Sunday, April 25, 2010

First Assembly

First assembly started about a week ago and it's the front suspension. A neoprene bushing kit was purchased to replace all of the rubber bushings. On this table are the upper and lower A arms and the steering linkage. All the parts were sand blasted, primered and painted. New upper and lower ball joints were also installed. Also in this picture is a gas shock for the steering linkage. This shock is not appropriate for our high performance engine and has been removed from this assembly.

Before the front suspension components could be installed the top of the frame had to be painted. Earlier in the week Eastwood's Rust Encapsulator was applied followed by a satin top coat. It looks very good.

In order to compress and install the coil springs the weight of the motor must be on the chassis. Before I could install the motor I had to complete the installation of the 6 quart oil pan which includes the installation of a windage tray. This tray comes with 5 special bolts that replace the standard crank cap journal bolts. In this picture I am verifying which of the main cap bolts must be removed.

The 5 special bolts for the windage tray are installed in this picture. The windage tray also uses one of the oil pump bolts. If you look close at the bolt pattern it looks like one bolt is missing. This empty hole is for the dip stick.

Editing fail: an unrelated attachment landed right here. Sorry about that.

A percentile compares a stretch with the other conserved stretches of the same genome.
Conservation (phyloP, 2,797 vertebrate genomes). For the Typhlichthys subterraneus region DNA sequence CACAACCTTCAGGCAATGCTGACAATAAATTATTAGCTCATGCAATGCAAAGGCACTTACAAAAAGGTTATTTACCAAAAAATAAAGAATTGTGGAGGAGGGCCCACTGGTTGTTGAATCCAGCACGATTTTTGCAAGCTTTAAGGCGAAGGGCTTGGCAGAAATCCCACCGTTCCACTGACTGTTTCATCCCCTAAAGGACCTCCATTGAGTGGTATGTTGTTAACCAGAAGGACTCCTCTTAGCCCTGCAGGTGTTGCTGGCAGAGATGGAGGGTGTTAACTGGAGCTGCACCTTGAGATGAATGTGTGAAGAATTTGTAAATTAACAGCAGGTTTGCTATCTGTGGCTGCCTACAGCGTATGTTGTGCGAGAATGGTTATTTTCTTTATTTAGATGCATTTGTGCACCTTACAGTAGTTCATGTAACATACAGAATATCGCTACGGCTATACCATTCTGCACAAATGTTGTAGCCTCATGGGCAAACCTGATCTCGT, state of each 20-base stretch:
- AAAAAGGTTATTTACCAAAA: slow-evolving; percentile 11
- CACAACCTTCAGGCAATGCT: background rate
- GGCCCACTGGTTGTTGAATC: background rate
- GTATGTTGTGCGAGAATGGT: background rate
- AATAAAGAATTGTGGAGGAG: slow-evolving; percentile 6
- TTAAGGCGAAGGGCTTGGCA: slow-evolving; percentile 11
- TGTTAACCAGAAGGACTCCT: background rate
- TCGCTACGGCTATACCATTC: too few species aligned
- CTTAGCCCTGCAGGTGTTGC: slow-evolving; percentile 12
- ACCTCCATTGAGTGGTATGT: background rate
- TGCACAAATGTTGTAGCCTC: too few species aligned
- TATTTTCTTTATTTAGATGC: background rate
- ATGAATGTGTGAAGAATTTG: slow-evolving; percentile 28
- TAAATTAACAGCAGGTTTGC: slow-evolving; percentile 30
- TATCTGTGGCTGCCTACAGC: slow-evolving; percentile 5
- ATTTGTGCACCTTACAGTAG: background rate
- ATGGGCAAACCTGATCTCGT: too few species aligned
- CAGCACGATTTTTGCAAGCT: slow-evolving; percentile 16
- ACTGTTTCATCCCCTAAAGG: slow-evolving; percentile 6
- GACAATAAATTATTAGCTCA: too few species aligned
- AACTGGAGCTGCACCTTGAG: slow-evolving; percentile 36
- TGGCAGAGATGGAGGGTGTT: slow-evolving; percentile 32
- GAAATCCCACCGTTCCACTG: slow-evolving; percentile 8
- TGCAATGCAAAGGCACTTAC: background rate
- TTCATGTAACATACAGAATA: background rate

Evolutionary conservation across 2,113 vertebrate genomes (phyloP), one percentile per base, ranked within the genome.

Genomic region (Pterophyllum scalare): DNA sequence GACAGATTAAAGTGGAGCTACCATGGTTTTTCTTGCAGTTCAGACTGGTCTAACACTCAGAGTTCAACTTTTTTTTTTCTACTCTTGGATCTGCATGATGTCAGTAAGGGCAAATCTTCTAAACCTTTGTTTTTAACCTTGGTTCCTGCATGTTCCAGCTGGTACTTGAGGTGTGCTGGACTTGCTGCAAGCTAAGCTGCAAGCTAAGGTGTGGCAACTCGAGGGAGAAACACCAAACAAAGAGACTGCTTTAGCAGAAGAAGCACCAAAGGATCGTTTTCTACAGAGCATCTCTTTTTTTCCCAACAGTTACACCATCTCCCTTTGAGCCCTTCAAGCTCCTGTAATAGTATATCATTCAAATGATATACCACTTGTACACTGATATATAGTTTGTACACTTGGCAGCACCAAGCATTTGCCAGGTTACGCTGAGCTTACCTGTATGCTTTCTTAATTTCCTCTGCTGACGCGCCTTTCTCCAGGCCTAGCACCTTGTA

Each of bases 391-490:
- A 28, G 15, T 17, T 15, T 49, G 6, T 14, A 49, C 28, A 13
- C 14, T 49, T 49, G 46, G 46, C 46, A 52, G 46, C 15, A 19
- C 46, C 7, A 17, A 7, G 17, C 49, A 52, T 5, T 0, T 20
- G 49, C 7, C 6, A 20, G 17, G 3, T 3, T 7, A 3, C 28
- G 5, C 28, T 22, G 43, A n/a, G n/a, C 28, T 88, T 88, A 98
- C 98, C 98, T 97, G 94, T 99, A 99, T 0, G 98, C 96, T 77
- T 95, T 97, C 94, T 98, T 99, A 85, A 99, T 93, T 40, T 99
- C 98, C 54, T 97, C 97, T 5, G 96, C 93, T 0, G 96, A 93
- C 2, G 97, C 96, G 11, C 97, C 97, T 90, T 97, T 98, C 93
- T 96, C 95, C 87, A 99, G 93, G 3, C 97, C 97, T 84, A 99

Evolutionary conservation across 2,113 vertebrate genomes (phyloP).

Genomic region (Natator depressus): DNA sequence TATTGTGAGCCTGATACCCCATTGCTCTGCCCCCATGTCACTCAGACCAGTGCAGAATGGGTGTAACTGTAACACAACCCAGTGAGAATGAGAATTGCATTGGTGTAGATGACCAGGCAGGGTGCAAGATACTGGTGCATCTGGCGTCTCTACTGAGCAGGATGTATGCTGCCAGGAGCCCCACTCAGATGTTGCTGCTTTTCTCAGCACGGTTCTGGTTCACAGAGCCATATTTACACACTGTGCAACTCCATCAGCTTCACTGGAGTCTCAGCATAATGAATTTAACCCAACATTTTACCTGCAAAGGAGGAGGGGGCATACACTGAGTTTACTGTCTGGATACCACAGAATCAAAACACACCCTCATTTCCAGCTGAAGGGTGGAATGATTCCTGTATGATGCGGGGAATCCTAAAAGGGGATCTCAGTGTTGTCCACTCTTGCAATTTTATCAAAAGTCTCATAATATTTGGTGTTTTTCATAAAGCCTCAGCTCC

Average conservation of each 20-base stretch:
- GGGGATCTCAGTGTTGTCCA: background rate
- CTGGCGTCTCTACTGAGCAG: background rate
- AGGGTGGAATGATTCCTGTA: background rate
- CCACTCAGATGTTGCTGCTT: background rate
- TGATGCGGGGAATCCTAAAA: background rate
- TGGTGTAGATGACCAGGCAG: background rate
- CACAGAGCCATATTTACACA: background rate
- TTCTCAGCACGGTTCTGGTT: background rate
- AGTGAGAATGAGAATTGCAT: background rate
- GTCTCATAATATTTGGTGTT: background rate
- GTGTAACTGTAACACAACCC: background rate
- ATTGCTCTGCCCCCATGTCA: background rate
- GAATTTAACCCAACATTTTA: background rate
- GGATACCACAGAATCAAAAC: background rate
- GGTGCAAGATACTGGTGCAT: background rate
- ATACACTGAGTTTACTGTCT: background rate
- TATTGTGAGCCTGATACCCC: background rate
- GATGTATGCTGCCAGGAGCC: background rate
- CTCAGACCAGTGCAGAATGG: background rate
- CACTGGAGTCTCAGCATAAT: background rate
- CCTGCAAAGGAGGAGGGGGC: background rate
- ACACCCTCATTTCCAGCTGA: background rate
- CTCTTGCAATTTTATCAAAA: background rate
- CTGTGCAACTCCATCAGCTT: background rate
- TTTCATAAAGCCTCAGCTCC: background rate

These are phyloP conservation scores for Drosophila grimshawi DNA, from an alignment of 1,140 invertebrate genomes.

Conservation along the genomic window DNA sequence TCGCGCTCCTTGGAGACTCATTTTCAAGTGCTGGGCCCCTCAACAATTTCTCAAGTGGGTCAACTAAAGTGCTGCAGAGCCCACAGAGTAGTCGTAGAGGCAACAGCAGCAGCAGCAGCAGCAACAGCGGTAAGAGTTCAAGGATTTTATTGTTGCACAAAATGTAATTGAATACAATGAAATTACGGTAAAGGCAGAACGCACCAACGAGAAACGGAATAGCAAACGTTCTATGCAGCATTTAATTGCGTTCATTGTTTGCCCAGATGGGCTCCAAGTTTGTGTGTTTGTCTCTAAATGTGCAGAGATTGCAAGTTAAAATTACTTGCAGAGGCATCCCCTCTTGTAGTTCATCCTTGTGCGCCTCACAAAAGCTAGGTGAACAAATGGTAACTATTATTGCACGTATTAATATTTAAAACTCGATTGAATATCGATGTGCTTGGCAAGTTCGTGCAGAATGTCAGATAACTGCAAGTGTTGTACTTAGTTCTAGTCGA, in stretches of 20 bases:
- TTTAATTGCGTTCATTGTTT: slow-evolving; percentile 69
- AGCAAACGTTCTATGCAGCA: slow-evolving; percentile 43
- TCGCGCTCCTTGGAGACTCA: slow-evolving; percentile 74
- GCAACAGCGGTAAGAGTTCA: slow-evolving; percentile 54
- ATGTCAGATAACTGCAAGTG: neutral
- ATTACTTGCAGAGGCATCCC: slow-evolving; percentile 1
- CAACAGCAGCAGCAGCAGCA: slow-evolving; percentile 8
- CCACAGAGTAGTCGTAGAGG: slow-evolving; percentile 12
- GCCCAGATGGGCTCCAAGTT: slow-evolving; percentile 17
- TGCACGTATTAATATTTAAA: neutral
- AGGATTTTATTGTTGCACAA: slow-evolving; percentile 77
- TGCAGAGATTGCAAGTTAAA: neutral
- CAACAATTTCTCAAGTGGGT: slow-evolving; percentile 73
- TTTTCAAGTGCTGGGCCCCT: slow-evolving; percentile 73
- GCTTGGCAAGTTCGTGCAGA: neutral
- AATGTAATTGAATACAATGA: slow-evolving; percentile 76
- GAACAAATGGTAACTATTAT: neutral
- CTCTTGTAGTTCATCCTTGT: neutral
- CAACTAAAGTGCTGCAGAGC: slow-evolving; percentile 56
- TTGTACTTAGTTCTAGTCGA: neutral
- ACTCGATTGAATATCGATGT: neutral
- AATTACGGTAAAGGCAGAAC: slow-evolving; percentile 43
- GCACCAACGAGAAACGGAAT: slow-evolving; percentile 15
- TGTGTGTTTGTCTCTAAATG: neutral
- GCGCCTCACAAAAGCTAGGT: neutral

The 6 quart oil pan also uses a unique oil pump screen as see on the right. This screen is so unique that most auto parts stores will tell you than Chevy only made one screen for the 327, the one on the left. Fortunately I had the correct one and it's in good condition.

The 6 quart oil pan is installed and the motor is ready for the frame.

Dennis K. lent me his engine hoist and it worked perfect. Thanks Dennis. In this picture you can see the A arms are installed but lack coil springs.

With the motor bolted to the frame I was able to compress the coil springs and install the front axles. The steering linkage, Pittman arm, gear box and idler arm will be next. Stay tuned for more assembly.


  1. I have never seen a frame painted this way before, and to be honest I would have bet it would not have turned out this way. Well done. It looks new I think. Is the adhesion (vs baking) pretty good ? Also, nice job on the engine oil plan, but I have a question. I thought the guy who built it said it was built 110% orig. Or, was the deep pan some kind of option or something? Jim

  2. Hello from Spain,
    Nice job!!! I have a 1966 Corvette and this is my blog:

  3. The paint on the frame is fine. In order to insure adhesion I used scotch brite to remove the gloss from the earlier paint. This technique is common and it works well.
    I knew the oil pan was incorrect the day I bought the motor and I discussed this with the seller. The engine also has an incorrect left side exhaust manifold because it has a mount for air conditioning. AC was not available on a FI car in 1963.

  4. Hello Spain! That's a good looking project. Looks like we are doing similar work on our C2's. I wish I could read your blog but I can't. Good luck just the same!